Leah McLennan runs the full gamut of emotions when her bag fails to show up at Heathrow.
I'm spending the day in the world's busiest international airport: London Heathrow. But I won't be wiling away the day in the Bulgari, Burberry or Cartier stores. I will be spending my Saturday in the baggage reclaim hall in Terminal 5.
I've just flown in from Amsterdam and my bag has failed to appear on the carousel. I have a Virgin Atlantic flight booked for tonight through to Sydney.
The man at the British Airways' lost luggage counter tells me I need to stay in the baggage reclaim area if I want to be reunited with my backpack.
"Just wait until the next BA flight arrives from Amsterdam - it might have you're bag on it," Sunhil says.
"The next one arrives in three hours.
"If that doesn't work, wait until the one after that arrives."
I ask Sunhil if instead of waiting, I could go into London for the day and he could ring my mobile when my bag arrives and I could return and collect it.
"It's not possible," Sunhil says, explaining that once I've left the reclaim area I can't come back.
"I suggest you find a seat and wait."
I take his advice and sit on a wire seat.
But soon I'm hungry.
As I'm pregnant, hunger hits with incredible force these days.
I go back to Sunhil, who sits in front of a sign saying: "We're here to help".
I tell him I'm hungry.
"Oh dear madam, that's not good. There is no food available in the reclaim area.
"But I'll have a look and see if I can find you something out the back of the office."
He returns bearing a sandwich, a pack of biscuits and a bottle of water.
I could kiss him.
I waddle back to the seat to eat lunch and wait. And wait. And wait.
Thousands of travellers come and go. Excitedly they arrive, chatting on their mobiles. They grab their bags and rush out the doors into the arms of loved ones or a waiting taxi.
The clock rolls on to 5pm and I'm still possession-less.
I decide to exit without my bag and catch the airport train to the Virgin Atlantic departures hall.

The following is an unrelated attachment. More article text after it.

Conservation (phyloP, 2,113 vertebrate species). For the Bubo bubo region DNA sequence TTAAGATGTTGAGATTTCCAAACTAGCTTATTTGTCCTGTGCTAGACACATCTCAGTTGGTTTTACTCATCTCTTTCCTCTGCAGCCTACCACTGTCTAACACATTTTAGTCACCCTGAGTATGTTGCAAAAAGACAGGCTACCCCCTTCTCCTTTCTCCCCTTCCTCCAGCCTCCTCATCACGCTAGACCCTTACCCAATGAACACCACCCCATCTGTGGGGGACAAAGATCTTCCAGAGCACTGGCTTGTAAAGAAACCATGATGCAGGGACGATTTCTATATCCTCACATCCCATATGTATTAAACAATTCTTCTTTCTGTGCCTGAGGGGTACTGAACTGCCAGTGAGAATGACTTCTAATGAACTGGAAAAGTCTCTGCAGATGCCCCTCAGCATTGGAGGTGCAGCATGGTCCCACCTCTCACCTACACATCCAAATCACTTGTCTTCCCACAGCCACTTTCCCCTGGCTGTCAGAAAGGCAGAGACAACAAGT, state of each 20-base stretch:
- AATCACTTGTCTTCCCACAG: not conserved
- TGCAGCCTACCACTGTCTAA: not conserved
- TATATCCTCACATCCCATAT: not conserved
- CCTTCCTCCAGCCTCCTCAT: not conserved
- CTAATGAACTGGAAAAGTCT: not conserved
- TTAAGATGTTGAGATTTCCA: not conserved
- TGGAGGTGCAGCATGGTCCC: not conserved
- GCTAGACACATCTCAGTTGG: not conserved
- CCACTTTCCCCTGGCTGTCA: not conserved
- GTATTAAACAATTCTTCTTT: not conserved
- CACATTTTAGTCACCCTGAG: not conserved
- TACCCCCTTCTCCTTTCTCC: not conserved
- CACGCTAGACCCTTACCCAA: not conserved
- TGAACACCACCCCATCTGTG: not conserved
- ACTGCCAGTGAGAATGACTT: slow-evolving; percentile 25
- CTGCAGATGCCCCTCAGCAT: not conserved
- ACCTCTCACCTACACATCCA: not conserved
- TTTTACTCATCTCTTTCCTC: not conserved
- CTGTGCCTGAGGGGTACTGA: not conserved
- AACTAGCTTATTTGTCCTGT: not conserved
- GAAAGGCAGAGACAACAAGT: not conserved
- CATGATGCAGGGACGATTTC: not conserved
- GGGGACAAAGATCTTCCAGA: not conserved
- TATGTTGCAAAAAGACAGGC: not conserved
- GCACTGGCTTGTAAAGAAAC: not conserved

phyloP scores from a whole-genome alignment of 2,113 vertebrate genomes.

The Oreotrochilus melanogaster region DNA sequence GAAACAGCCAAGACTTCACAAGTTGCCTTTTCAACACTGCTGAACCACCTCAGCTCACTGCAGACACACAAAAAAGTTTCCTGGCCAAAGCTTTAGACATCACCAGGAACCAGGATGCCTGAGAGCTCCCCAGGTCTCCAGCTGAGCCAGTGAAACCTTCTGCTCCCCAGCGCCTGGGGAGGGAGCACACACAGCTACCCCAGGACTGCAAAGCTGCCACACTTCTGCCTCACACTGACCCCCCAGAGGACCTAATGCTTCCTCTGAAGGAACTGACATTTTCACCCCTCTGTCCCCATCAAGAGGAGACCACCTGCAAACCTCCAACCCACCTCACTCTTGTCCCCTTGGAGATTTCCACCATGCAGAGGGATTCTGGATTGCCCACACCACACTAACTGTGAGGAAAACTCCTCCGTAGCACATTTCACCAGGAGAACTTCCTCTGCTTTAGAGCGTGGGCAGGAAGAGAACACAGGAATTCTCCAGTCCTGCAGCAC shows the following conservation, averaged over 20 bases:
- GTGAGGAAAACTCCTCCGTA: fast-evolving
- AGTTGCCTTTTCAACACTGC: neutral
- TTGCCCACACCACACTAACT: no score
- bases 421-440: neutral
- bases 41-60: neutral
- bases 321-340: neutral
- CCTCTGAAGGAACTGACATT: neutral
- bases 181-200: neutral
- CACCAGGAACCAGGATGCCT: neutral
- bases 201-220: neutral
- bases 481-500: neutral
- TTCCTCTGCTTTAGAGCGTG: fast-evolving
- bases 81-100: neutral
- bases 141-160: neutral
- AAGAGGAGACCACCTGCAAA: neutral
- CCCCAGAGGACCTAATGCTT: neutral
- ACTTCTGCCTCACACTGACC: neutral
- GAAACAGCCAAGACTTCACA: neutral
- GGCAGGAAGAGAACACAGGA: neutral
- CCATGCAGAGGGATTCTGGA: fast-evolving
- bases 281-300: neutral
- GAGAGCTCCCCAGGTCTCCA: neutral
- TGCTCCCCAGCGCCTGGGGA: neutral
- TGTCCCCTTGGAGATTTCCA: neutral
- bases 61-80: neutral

"Are you checking in any bags today?" the attendant asks.
"No, just hand luggage," I reply.
During the lay-over in Hong Kong I buy a new top to freshen up: I arrive back in Sydney wearing an "I love Hong Kong" t-shirt.
Two weeks go by and my bag still hasn't turned up. Eventually a letter arrives.
Inside there is an apologetic letter from BA - and a cheque.
My anger at the airline dissipates. With a smile on my face I hot foot it to the bank and then into town to do some serious shopping.
HOW TO PREVENT YOUR BAG FROM GETTING LOST AND WHAT TO DO IF IT IS DAMAGED, DELAYED OR GOES MISSING:
- Label: Put your name and details on the outside of each bag.
- Remember: Take a picture of your bag or make a note of its dimensions, colour and brand.
- Check in: Avoid checking-in at the last minute as your bag may not have time to make it to your plane.
- ID stubs: Make sure you don't throw out your bag's identification stubs that are given to you at check-in.
- Don't linger: When you arrive at your destination head straight to the luggage carousel.
- Inform the airline: When you realise that your bag is damaged or missing go to your airline's lost luggage counter.
- Damaged: If the bag is damaged they will inspect it and request you fill out a form. If you can't report the damage to the bag while at the airport do so as soon as possible afterwards. Virgin Blue, for example, has a three day time limit on reporting damage to a bag.
- Delayed or lost: If the bag doesn't arrive on the carousel the airline's luggage blues counter will try to track it with your baggage identification stub. If it can't be tracked you will need to fill out a form. Keep a copy of this form for yourself in case your bag is never seen again. Most lost bags turn up within 48 hours and are delivered to your home or hotel. If the bag is still missing after several days you will need to contact the airline to start a delayed or lost baggage claim process.
- Compensation: You are entitled to compensation from the airline if your bag is damaged, delayed or lost. An airline's liability limit varies as it is governed by two international treaties - the Montreal and Warsaw Conventions. Check your carrier's website for specifics.
- Receipts: Keep all your receipts as most airlines will ask for receipts for each item of lost luggage.
- Be persistent. Airlines generally will not give you a great deal of help in your pursuit for compensation. Don't give up.